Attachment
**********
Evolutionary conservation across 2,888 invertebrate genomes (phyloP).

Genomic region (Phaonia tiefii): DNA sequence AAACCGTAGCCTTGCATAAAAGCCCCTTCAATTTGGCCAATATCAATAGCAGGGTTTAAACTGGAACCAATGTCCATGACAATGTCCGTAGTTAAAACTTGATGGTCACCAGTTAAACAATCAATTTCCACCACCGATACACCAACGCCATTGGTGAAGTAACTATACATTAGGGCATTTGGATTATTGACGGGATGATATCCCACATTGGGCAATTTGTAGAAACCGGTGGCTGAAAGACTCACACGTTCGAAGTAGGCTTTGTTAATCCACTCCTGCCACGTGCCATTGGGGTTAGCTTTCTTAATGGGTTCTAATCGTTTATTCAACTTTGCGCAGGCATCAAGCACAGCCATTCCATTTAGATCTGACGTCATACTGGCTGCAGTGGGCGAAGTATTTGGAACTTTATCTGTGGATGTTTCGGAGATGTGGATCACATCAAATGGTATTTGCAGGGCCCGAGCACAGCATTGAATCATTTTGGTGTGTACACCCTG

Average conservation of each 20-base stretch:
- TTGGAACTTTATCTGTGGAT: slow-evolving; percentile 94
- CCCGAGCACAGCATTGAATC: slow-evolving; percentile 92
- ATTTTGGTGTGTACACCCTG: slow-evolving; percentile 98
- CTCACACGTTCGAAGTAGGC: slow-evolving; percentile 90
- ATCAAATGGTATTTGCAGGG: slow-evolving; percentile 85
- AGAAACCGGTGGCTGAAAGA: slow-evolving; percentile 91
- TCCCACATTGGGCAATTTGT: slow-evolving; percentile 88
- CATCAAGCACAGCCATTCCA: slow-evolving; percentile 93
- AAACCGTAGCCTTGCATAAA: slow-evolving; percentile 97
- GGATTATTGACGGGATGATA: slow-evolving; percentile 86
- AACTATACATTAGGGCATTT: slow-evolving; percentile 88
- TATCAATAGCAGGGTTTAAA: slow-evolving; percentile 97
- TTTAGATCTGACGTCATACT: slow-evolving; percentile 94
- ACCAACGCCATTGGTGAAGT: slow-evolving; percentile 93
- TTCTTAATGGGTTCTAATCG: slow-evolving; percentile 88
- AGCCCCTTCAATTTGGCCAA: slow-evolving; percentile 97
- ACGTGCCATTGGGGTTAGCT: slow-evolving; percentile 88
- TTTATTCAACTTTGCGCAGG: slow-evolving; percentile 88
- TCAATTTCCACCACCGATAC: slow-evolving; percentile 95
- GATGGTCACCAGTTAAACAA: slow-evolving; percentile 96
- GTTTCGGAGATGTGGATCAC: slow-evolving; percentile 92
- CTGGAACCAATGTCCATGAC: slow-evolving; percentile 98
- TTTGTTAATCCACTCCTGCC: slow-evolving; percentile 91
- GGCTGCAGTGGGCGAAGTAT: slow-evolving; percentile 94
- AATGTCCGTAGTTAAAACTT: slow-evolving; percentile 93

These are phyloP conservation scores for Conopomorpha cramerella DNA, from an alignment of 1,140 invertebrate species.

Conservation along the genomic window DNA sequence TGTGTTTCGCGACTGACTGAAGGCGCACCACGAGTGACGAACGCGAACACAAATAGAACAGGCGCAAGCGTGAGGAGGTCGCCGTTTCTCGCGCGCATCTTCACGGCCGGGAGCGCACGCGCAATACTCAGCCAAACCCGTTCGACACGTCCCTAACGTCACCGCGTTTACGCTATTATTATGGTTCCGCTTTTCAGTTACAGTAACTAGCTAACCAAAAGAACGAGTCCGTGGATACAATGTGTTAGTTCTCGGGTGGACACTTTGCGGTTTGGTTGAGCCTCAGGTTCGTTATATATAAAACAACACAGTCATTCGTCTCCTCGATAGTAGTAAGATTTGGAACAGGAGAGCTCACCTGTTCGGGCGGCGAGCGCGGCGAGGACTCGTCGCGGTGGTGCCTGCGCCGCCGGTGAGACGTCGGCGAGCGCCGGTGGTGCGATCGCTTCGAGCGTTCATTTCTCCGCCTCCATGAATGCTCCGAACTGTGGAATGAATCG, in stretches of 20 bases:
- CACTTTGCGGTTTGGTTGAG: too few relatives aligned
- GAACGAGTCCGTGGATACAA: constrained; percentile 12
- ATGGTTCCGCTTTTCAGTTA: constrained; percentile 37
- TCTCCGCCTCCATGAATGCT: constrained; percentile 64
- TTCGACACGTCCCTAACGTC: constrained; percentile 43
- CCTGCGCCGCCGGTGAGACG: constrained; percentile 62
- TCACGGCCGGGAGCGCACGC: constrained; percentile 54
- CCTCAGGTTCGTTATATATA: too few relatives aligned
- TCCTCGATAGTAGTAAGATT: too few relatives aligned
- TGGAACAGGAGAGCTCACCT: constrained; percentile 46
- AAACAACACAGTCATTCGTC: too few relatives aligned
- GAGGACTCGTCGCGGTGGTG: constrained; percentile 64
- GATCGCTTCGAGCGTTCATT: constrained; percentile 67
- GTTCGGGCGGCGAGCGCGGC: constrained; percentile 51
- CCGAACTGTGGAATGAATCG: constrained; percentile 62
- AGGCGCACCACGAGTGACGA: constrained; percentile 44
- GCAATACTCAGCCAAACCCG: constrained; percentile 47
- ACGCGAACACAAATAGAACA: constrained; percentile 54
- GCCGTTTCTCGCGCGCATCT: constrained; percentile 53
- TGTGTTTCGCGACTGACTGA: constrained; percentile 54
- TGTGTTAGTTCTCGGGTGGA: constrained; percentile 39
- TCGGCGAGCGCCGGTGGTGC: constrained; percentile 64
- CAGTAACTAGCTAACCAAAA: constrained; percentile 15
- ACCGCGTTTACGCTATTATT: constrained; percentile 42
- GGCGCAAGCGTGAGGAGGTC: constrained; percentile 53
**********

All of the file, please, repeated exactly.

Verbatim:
Evolutionary conservation across 2,888 invertebrate genomes (phyloP).

Genomic region (Phaonia tiefii): DNA sequence AAACCGTAGCCTTGCATAAAAGCCCCTTCAATTTGGCCAATATCAATAGCAGGGTTTAAACTGGAACCAATGTCCATGACAATGTCCGTAGTTAAAACTTGATGGTCACCAGTTAAACAATCAATTTCCACCACCGATACACCAACGCCATTGGTGAAGTAACTATACATTAGGGCATTTGGATTATTGACGGGATGATATCCCACATTGGGCAATTTGTAGAAACCGGTGGCTGAAAGACTCACACGTTCGAAGTAGGCTTTGTTAATCCACTCCTGCCACGTGCCATTGGGGTTAGCTTTCTTAATGGGTTCTAATCGTTTATTCAACTTTGCGCAGGCATCAAGCACAGCCATTCCATTTAGATCTGACGTCATACTGGCTGCAGTGGGCGAAGTATTTGGAACTTTATCTGTGGATGTTTCGGAGATGTGGATCACATCAAATGGTATTTGCAGGGCCCGAGCACAGCATTGAATCATTTTGGTGTGTACACCCTG

Average conservation of each 20-base stretch:
- TTGGAACTTTATCTGTGGAT: slow-evolving; percentile 94
- CCCGAGCACAGCATTGAATC: slow-evolving; percentile 92
- ATTTTGGTGTGTACACCCTG: slow-evolving; percentile 98
- CTCACACGTTCGAAGTAGGC: slow-evolving; percentile 90
- ATCAAATGGTATTTGCAGGG: slow-evolving; percentile 85
- AGAAACCGGTGGCTGAAAGA: slow-evolving; percentile 91
- TCCCACATTGGGCAATTTGT: slow-evolving; percentile 88
- CATCAAGCACAGCCATTCCA: slow-evolving; percentile 93
- AAACCGTAGCCTTGCATAAA: slow-evolving; percentile 97
- GGATTATTGACGGGATGATA: slow-evolving; percentile 86
- AACTATACATTAGGGCATTT: slow-evolving; percentile 88
- TATCAATAGCAGGGTTTAAA: slow-evolving; percentile 97
- TTTAGATCTGACGTCATACT: slow-evolving; percentile 94
- ACCAACGCCATTGGTGAAGT: slow-evolving; percentile 93
- TTCTTAATGGGTTCTAATCG: slow-evolving; percentile 88
- AGCCCCTTCAATTTGGCCAA: slow-evolving; percentile 97
- ACGTGCCATTGGGGTTAGCT: slow-evolving; percentile 88
- TTTATTCAACTTTGCGCAGG: slow-evolving; percentile 88
- TCAATTTCCACCACCGATAC: slow-evolving; percentile 95
- GATGGTCACCAGTTAAACAA: slow-evolving; percentile 96
- GTTTCGGAGATGTGGATCAC: slow-evolving; percentile 92
- CTGGAACCAATGTCCATGAC: slow-evolving; percentile 98
- TTTGTTAATCCACTCCTGCC: slow-evolving; percentile 91
- GGCTGCAGTGGGCGAAGTAT: slow-evolving; percentile 94
- AATGTCCGTAGTTAAAACTT: slow-evolving; percentile 93

These are phyloP conservation scores for Conopomorpha cramerella DNA, from an alignment of 1,140 invertebrate species.

Conservation along the genomic window DNA sequence TGTGTTTCGCGACTGACTGAAGGCGCACCACGAGTGACGAACGCGAACACAAATAGAACAGGCGCAAGCGTGAGGAGGTCGCCGTTTCTCGCGCGCATCTTCACGGCCGGGAGCGCACGCGCAATACTCAGCCAAACCCGTTCGACACGTCCCTAACGTCACCGCGTTTACGCTATTATTATGGTTCCGCTTTTCAGTTACAGTAACTAGCTAACCAAAAGAACGAGTCCGTGGATACAATGTGTTAGTTCTCGGGTGGACACTTTGCGGTTTGGTTGAGCCTCAGGTTCGTTATATATAAAACAACACAGTCATTCGTCTCCTCGATAGTAGTAAGATTTGGAACAGGAGAGCTCACCTGTTCGGGCGGCGAGCGCGGCGAGGACTCGTCGCGGTGGTGCCTGCGCCGCCGGTGAGACGTCGGCGAGCGCCGGTGGTGCGATCGCTTCGAGCGTTCATTTCTCCGCCTCCATGAATGCTCCGAACTGTGGAATGAATCG, in stretches of 20 bases:
- CACTTTGCGGTTTGGTTGAG: too few relatives aligned
- GAACGAGTCCGTGGATACAA: constrained; percentile 12
- ATGGTTCCGCTTTTCAGTTA: constrained; percentile 37
- TCTCCGCCTCCATGAATGCT: constrained; percentile 64
- TTCGACACGTCCCTAACGTC: constrained; percentile 43
- CCTGCGCCGCCGGTGAGACG: constrained; percentile 62
- TCACGGCCGGGAGCGCACGC: constrained; percentile 54
- CCTCAGGTTCGTTATATATA: too few relatives aligned
- TCCTCGATAGTAGTAAGATT: too few relatives aligned
- TGGAACAGGAGAGCTCACCT: constrained; percentile 46
- AAACAACACAGTCATTCGTC: too few relatives aligned
- GAGGACTCGTCGCGGTGGTG: constrained; percentile 64
- GATCGCTTCGAGCGTTCATT: constrained; percentile 67
- GTTCGGGCGGCGAGCGCGGC: constrained; percentile 51
- CCGAACTGTGGAATGAATCG: constrained; percentile 62
- AGGCGCACCACGAGTGACGA: constrained; percentile 44
- GCAATACTCAGCCAAACCCG: constrained; percentile 47
- ACGCGAACACAAATAGAACA: constrained; percentile 54
- GCCGTTTCTCGCGCGCATCT: constrained; percentile 53
- TGTGTTTCGCGACTGACTGA: constrained; percentile 54
- TGTGTTAGTTCTCGGGTGGA: constrained; percentile 39
- TCGGCGAGCGCCGGTGGTGC: constrained; percentile 64
- CAGTAACTAGCTAACCAAAA: constrained; percentile 15
- ACCGCGTTTACGCTATTATT: constrained; percentile 42
- GGCGCAAGCGTGAGGAGGTC: constrained; percentile 53